Anyone interested in permaculture will be able to use the 12 design principles to get the very best from this gardening practice. These tools will work together to help us reduce energy and resources, and they can be adapted to suit the environment.

The first principle is to ‘observe and interact,’ which means to study the seasons and understand that patterns of weather can affect plant growth. It can help to learn how to make better decisions about eco-friendly changes to our homes and inform planning for gardens and even farms. The second principle is to ‘catch and store energy,’ which relates to maximizing natural resources such as the sun and water. The third principle is a significant one; ‘obtain a yield,’ as this is the point to harvest produce to feed family and others.

The fourth principle is to ‘apply self-regulation and accept feedback.’ This relates to taking responsibility for climate change and the actions that have led to it. The fifth is to ‘use and value renewable resources and services,’ making the most of what nature has to offer without causing any damage. The sixth principle is to ‘produce no waste.’ This is pretty self-explanatory; tons of waste reach landfills every week. This principle means that anything that can be reused should be recycled; for the permaculture gardener or farmer, this means composting and avoiding anything that cannot be reused or recycled.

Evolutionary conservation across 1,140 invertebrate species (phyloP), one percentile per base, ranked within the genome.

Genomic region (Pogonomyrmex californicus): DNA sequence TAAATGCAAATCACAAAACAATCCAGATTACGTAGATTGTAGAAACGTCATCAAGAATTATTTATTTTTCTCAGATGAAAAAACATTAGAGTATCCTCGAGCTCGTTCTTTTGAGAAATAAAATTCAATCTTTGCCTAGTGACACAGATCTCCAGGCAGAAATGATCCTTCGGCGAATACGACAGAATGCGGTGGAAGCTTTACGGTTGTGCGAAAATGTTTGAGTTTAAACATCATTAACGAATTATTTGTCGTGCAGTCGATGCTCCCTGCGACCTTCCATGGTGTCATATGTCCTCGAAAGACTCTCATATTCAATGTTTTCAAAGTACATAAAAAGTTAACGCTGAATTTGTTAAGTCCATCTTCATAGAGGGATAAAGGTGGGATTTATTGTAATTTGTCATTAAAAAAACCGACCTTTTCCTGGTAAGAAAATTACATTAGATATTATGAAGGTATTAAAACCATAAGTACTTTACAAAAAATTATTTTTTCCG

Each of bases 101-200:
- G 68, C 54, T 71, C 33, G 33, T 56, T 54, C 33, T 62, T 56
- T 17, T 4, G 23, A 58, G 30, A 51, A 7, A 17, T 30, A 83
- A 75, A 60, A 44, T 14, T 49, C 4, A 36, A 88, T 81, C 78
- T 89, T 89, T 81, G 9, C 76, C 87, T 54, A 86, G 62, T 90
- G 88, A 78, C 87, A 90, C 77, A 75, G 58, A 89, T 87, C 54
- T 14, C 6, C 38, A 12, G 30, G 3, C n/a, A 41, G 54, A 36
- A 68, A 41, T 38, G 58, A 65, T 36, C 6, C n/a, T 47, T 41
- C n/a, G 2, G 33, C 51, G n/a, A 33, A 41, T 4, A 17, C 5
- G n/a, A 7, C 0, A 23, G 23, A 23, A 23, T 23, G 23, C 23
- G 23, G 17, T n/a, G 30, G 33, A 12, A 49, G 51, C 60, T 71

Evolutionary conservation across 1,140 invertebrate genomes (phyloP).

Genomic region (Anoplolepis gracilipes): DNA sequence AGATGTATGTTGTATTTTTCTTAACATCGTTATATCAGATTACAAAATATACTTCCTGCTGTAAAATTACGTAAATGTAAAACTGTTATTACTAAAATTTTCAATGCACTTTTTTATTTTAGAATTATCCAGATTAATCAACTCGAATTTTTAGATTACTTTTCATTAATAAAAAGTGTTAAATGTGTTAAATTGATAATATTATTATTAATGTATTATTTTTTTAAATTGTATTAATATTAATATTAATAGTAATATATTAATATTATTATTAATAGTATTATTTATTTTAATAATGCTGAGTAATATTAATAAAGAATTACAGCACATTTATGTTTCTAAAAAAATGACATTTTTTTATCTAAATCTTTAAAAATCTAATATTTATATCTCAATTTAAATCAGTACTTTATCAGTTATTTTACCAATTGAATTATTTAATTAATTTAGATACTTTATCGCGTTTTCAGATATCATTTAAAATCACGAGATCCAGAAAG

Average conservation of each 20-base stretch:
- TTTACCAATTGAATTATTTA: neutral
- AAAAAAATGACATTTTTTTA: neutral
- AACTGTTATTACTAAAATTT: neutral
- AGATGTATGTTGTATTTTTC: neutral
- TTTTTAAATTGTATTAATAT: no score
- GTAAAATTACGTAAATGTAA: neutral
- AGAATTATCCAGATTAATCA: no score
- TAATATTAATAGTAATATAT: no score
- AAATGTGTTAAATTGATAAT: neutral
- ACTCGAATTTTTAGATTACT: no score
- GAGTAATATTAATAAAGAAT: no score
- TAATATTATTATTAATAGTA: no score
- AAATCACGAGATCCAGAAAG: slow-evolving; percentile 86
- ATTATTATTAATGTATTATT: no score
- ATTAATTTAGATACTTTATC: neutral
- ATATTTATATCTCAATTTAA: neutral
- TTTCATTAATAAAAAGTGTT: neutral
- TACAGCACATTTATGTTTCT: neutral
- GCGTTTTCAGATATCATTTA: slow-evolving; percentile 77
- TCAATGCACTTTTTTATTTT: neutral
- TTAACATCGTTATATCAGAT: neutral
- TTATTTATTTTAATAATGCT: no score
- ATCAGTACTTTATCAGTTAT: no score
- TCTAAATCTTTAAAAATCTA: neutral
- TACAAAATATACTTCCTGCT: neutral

Choosing Your Plants

The seventh principle is to ‘design from patterns and details’ and requires consideration of every aspect of the site, from the gardening to the daily life of the people who live and work there. This is where an app such as will come in useful and will help to identify plants that will work in your space. It is also worth visiting other homes or sites that have embraced permaculture to see how it works for them. The app will be helpful to identify any plants that they are growing that you do not recognize. If you are a beginner, then the app will also explain how best to care for the plants that you have identified.

The eighth principle advises integrating plants instead of segregating them, so plants flower alongside vegetables. This is to encourage beneficial insects and to control pests. The ninth is for small and slow solutions such as the use of hand tools rather than heavy machinery and ‘relocalizing’ needs, so we are not reliant on complex supply chains. The 10th principle is to make good use of diversity and to value it, so in terms of gardening, people should vary crops and energy sources. The 11th principle is to take care of the edges and use them to the fullest.

The final 12th principle is to use change and be creative with responses to it. Nature can be unpredictable, and sometimes things happen that we do not expect.